The changeup is a relative afterthought in Corbin’s repertoire, and it’s been hit hard. For his career, bumpy as it’s been at times, the pitch has yielded a .421 wOBA.
Corbin’s wicked-slow bender hits the zone about 20 percent more often than his devastating slider, but the beauty of his slider is its ability to make hitters chase; the bender doesn’t yield the same results. The contact rate on his curve is also 20 percent more than his slider.
A distant third as far as usage, Corbin struggled to locate his four-seamer in 2019, producing a BB rate just shy of 20%. An inflated .380 wOBA last season is actually in line with his career numbers with the traditional fastball.
After shelling out $140m to land Corbin last offseason, the new World Champs were very happy with their return. Corbin’s devastating slider was the 11th best pitch in baseball with a 21.9 pVal. A phenomenal 27.6% swinging strike rate and 238 total strikeouts were invaluable in earning the Nats a post-season berth. The pitch cruised to a lovely .202 xWOBA.
A $140 million pitch, Corbin’s slider wielded baseball’s highest pVal (27.6) in 2018. With a career-high 41.3% usage rate, he rode the lethal weapon to a breakout year and massive payday. Opponents never stood a chance against his superb slider, which submitted a .148/.193/.246 slash line, 51.7% contact rate, and a stupendous 25.1% swinging-strike rate. It just might be the most dangerous pitch in baseball, so the Nationals won’t be disappointed in their new acquisition if he keeps deploying it regularly.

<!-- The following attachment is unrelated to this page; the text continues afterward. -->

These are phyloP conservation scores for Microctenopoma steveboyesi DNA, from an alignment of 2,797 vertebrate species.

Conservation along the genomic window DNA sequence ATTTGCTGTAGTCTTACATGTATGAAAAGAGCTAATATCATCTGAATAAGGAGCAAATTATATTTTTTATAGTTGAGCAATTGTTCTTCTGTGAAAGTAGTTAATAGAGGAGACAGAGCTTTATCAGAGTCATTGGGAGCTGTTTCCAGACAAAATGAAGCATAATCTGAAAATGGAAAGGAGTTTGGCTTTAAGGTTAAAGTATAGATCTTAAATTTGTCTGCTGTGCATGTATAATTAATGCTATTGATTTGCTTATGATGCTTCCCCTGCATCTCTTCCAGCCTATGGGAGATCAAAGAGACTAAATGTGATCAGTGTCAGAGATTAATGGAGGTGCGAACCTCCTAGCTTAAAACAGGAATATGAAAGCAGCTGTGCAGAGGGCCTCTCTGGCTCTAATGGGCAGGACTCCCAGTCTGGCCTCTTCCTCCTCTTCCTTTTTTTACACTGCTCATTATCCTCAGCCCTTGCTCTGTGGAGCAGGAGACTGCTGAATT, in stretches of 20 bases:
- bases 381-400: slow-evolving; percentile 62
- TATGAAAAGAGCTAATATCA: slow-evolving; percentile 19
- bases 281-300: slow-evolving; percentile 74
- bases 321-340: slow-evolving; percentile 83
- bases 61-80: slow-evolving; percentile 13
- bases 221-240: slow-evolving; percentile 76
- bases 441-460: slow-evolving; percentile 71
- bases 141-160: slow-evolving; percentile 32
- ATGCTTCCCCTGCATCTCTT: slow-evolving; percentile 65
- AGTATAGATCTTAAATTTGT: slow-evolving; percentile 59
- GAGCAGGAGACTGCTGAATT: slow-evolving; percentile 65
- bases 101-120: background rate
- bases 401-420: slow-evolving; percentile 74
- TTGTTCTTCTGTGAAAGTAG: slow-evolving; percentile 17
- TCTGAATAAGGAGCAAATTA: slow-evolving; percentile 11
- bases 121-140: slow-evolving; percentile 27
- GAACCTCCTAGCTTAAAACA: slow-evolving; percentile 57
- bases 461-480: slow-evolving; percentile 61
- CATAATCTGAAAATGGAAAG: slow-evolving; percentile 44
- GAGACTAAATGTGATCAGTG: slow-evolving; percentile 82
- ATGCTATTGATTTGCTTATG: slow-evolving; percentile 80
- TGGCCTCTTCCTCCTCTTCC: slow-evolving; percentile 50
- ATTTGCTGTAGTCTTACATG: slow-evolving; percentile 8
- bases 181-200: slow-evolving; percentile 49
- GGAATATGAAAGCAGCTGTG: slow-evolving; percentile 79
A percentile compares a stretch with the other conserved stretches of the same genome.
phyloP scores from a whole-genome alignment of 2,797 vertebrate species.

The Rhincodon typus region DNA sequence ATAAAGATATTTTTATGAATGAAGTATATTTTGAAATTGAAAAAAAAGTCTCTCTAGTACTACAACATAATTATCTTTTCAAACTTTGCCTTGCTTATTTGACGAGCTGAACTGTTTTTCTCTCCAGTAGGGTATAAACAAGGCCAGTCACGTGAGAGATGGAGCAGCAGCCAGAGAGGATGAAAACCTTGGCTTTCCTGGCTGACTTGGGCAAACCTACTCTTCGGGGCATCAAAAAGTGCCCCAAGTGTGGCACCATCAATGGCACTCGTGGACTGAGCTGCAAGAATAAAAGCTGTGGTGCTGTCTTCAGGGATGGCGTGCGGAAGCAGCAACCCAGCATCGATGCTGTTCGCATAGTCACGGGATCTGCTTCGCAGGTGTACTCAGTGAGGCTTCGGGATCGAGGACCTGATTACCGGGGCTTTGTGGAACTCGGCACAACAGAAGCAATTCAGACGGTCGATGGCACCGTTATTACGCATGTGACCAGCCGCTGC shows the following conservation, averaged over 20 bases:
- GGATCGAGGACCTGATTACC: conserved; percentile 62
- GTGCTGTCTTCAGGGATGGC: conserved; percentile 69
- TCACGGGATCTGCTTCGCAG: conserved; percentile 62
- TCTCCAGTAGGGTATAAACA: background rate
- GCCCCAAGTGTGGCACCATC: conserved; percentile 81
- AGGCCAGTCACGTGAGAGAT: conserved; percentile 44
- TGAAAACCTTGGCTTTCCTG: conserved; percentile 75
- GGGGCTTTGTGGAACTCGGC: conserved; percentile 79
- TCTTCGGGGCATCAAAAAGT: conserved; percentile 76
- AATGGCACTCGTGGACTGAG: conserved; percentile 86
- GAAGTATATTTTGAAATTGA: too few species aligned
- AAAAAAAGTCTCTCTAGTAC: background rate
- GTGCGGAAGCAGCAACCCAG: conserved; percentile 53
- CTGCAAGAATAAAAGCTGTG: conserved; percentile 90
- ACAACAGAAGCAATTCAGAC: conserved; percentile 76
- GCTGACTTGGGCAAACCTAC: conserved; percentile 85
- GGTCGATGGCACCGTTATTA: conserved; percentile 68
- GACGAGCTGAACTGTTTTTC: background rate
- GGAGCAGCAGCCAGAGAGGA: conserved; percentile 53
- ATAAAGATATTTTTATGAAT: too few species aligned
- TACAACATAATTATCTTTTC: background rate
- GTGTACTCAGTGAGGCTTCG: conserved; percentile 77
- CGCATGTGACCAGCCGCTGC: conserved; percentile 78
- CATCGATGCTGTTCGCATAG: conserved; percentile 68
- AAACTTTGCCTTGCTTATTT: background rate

Beyond his devastating slider, Corbin’s sinker was his only pitch to procure a wRC+ below 100 in 2019. It just made the cut at 99. While it didn’t induce many whiffs (4.1% swinging-strike rate), it spawned a 57.4% ground-ball rate.
It’s a good thing Corbin wields a killer slider, because his fastball is mediocre. Yet given past struggles when utilizing his four-seamer (.300/.366/.478 career slash line), last year’s .251/.312/.404 line offers a cause for celebration. (And hey, the $140 million contract is cool, too.) While far from a plus pitch, he at least turned it into a passable offering that yielded an only slightly below-average 102 wRC+. Yet he won’t need to bank on continued improvement if he follows last year’s suppressed 19.7% usage rate.
After Corbin’s lethal slider, no pitch produced a higher swinging-strike (13.05%) and lower contact (61.7%) rate than his newly installed curveball. Yet he submitted just one strikeout with the offering, which incurred a 121 wRC+. As the season progressed, he went to the well less often in favor of his slider and sinker. While not yet a punchout pitch, there’s enough potential to monitor.
Corbin went from throwing 246 and 267 changeups in 2016 and 2017, respectively, to just 36 in 2018. It was 36 times too many, as opponents have pulverized the atrocious pitch to a .425 wOBA and .284 ISO over his career. It’s no coincidence that he enjoyed a career year after discontinuing his worst option.